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JIS News

Executive Director of the National Road Safety Council, Paula Fletcher, is pleading with motorists to reduce their speed, in light of the increase in traffic accidents.
As of November 22, some 281 traffic crashes resulting in 327 deaths have occurred in Jamaica. This is an increase over the similar period last year, which recorded some 245 crashes, resulting in 278 deaths.
Globally, some 3,000 persons are killed daily in traffic accident, while 30,000 are injured, making road accident the leading cause of violent deaths and injuries worldwide.
“When we look at the statistics as to the causes of accidents, most of them point to human behaviour and it is not even human error, as human error would indicate that there was a sign that you did not see, or that the road engineering was faulty.it is often some conscious decisions that people make, for instance persons break red lights and traffic signs, overtake carelessly and speed,” she pointed out.
“We are asking motorists to consider the role that they have to play in not just their safety, but the safety of others, and reduce their speed,” the Executive Director said.
Mrs. Fletcher told JIS News that the increase in the number of road crashes and fatalities was “alarming” and was an indication that “we are losing ground” as it relates to the progress that has been made in the last three years, which had seen a reduction in the number of collisions, compared to trends in previous years.
Noting the impact of traffic crashes, she said that accidents affect more people than we are aware of, as a significant number of persons have fallen victim to crashes and have had to live with permanent disabilities.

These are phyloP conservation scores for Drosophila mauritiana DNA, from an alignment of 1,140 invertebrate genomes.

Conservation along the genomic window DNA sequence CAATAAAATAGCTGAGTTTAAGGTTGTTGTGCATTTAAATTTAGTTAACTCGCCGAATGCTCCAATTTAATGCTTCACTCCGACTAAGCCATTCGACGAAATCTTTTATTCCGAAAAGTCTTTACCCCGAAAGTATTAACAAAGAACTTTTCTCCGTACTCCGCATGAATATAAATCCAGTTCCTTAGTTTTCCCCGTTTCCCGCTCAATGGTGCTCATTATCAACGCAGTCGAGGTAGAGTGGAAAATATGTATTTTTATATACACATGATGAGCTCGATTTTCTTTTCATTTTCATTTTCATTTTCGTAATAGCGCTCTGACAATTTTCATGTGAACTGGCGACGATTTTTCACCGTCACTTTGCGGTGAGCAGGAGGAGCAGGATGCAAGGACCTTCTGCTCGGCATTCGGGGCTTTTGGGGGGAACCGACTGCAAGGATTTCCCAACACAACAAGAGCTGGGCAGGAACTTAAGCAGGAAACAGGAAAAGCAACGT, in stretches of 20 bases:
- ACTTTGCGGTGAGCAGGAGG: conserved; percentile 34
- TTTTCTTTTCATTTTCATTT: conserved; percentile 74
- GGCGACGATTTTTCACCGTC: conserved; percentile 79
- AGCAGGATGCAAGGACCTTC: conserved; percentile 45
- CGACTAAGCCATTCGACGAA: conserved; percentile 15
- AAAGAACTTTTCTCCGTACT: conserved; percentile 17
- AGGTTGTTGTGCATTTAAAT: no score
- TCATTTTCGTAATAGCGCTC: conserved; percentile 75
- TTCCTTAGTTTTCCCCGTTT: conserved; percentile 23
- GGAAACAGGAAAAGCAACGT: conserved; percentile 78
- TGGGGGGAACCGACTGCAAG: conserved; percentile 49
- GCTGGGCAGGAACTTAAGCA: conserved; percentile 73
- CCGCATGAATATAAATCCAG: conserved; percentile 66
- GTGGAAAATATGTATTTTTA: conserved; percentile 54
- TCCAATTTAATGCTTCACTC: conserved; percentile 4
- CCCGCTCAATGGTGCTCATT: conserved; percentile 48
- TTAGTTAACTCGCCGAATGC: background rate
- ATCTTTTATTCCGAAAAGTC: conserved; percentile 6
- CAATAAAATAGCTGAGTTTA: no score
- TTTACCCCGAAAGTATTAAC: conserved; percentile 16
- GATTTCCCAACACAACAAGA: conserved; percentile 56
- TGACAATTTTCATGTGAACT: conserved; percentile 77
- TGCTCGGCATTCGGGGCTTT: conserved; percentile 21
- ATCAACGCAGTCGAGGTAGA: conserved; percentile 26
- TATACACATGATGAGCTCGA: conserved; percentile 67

“When we talk about fatalities, that’s just one part of the whole picture, because we have those who got injured.many are actually suffering from injuries, some so debilitating that it will be for life.so it’s really a bigger problem than when we just zoom in on fatalities and we really have a serious issue to tackle,” she stressed.
Mrs. Fletcher pointed out that the National Road Safety Council would be boosting its public education campaign, and would soon be rolling out its Christmas programme with a view to encouraging motorists and pedestrians to take more precautions when using the roads.
In the meanwhile, she said that the Council would continue its work on the Amendment to the Road Traffic Act.
“These changes,” she pointed out, “will help to bring us into this modern time, because it is a very old Act and we are looking at the entire body of legislation to make it more current and more relevant”.
“We will be re-organizing the Island Traffic Authority and we will also be examining the current ticketing system, and the problems that we are experiencing with this system, we hope can be addressed in the near future,” she added.

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